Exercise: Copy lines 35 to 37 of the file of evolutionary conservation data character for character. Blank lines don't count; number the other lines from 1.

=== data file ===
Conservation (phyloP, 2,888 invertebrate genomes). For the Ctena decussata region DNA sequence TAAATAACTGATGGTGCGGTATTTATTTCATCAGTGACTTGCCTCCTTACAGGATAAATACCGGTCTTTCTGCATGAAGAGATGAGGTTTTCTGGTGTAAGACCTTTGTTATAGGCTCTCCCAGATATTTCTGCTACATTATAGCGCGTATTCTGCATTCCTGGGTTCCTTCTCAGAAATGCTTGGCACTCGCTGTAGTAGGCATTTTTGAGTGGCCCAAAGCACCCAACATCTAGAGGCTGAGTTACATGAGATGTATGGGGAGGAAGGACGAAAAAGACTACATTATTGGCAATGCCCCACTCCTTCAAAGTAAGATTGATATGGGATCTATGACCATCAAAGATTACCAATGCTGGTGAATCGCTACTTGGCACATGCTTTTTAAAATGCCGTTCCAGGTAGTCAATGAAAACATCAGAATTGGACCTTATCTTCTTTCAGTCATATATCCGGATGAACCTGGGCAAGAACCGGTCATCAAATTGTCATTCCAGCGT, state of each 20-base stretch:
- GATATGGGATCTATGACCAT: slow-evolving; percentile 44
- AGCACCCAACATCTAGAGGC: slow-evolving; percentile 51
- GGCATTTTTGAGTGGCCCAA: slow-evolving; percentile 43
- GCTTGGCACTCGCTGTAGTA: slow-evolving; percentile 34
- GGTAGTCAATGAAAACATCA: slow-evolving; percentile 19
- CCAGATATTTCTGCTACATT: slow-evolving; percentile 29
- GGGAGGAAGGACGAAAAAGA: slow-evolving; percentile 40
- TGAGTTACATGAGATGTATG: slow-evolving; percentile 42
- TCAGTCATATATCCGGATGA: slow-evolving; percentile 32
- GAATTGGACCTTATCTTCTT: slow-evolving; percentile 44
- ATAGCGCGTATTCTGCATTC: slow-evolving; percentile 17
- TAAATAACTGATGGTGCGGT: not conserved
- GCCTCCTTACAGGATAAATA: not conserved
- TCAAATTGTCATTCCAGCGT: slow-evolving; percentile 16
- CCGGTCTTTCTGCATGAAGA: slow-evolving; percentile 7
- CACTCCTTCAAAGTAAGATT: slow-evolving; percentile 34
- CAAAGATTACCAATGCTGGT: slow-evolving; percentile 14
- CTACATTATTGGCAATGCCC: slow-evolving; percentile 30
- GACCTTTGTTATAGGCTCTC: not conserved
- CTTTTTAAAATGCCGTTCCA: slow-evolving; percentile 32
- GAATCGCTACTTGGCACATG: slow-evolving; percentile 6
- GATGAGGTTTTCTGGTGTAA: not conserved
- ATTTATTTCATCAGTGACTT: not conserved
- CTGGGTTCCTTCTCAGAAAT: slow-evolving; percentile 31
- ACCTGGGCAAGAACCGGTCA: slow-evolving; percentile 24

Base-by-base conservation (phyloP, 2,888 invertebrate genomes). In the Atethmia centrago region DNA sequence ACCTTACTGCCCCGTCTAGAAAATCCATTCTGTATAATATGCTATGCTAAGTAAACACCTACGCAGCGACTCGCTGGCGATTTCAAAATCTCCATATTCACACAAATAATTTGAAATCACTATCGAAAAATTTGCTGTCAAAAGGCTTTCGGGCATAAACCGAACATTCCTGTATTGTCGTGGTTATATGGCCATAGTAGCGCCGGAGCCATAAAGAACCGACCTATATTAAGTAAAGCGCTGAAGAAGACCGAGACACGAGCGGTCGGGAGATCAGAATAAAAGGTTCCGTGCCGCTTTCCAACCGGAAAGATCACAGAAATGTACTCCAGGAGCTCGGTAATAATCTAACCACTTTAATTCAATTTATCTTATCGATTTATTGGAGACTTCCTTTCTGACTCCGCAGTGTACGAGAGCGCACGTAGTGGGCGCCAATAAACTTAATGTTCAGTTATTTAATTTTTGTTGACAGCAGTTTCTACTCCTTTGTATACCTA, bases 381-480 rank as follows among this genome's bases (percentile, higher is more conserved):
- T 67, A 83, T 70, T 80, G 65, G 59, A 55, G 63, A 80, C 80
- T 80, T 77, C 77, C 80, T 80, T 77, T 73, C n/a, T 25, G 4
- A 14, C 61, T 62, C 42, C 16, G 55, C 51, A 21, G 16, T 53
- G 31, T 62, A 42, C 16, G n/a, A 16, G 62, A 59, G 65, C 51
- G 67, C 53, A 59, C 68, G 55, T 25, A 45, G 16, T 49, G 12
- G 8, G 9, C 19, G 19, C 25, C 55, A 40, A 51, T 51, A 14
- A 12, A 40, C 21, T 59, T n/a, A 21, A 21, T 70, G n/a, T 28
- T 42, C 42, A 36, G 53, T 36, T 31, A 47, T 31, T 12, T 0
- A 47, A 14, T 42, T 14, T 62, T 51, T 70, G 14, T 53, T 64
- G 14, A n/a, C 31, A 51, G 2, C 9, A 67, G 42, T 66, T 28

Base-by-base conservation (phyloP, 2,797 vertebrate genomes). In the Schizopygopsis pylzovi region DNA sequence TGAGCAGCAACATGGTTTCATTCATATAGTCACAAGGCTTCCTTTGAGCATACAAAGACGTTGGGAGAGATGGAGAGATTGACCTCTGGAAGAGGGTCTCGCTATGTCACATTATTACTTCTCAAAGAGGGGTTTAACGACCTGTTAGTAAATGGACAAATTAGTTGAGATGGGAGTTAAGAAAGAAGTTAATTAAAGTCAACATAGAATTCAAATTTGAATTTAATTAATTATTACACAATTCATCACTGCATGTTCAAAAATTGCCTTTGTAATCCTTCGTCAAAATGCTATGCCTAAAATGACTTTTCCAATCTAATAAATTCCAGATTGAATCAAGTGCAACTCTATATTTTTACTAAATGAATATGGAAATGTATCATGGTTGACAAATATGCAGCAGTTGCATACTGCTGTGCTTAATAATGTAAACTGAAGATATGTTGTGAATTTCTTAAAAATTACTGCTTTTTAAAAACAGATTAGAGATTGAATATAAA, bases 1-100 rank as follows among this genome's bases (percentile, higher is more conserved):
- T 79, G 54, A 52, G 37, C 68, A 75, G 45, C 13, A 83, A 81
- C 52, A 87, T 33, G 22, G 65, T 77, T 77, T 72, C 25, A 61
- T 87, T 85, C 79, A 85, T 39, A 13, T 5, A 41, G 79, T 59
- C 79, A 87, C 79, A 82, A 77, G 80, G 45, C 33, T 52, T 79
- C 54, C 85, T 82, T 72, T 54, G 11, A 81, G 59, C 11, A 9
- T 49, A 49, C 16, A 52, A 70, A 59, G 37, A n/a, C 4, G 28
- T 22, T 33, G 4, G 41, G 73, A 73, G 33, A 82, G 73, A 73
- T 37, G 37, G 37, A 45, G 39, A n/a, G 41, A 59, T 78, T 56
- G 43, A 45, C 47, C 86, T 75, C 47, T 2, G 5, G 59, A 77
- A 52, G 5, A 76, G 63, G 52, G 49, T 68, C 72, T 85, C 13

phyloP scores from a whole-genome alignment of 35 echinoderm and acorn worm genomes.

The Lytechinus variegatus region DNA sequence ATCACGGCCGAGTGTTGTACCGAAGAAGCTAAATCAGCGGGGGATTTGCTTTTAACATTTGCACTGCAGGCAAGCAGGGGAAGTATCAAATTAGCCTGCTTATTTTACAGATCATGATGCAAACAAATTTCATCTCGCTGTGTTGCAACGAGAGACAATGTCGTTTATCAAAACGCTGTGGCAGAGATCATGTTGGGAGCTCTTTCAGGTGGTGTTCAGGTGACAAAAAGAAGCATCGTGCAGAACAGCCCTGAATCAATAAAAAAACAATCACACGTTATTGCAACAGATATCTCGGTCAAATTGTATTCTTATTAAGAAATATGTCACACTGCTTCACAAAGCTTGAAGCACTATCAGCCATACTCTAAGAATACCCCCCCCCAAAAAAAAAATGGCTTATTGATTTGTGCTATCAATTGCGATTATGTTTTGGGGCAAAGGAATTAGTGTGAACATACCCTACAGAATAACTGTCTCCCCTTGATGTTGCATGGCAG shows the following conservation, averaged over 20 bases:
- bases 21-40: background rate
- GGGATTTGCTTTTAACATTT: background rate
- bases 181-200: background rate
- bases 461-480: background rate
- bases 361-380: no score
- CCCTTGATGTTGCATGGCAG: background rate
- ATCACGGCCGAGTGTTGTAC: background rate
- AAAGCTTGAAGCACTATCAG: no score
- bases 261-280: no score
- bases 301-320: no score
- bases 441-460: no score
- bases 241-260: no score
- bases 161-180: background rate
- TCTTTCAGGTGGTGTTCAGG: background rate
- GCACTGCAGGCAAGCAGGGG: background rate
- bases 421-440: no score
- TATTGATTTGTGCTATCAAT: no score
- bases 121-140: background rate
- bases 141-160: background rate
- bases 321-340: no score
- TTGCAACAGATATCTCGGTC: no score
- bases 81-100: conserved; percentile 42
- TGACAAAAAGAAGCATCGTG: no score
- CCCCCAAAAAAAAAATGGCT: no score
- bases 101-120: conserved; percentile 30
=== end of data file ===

- T 42, C 42, A 36, G 53, T 36, T 31, A 47, T 31, T 12, T 0
- A 47, A 14, T 42, T 14, T 62, T 51, T 70, G 14, T 53, T 64
- G 14, A n/a, C 31, A 51, G 2, C 9, A 67, G 42, T 66, T 28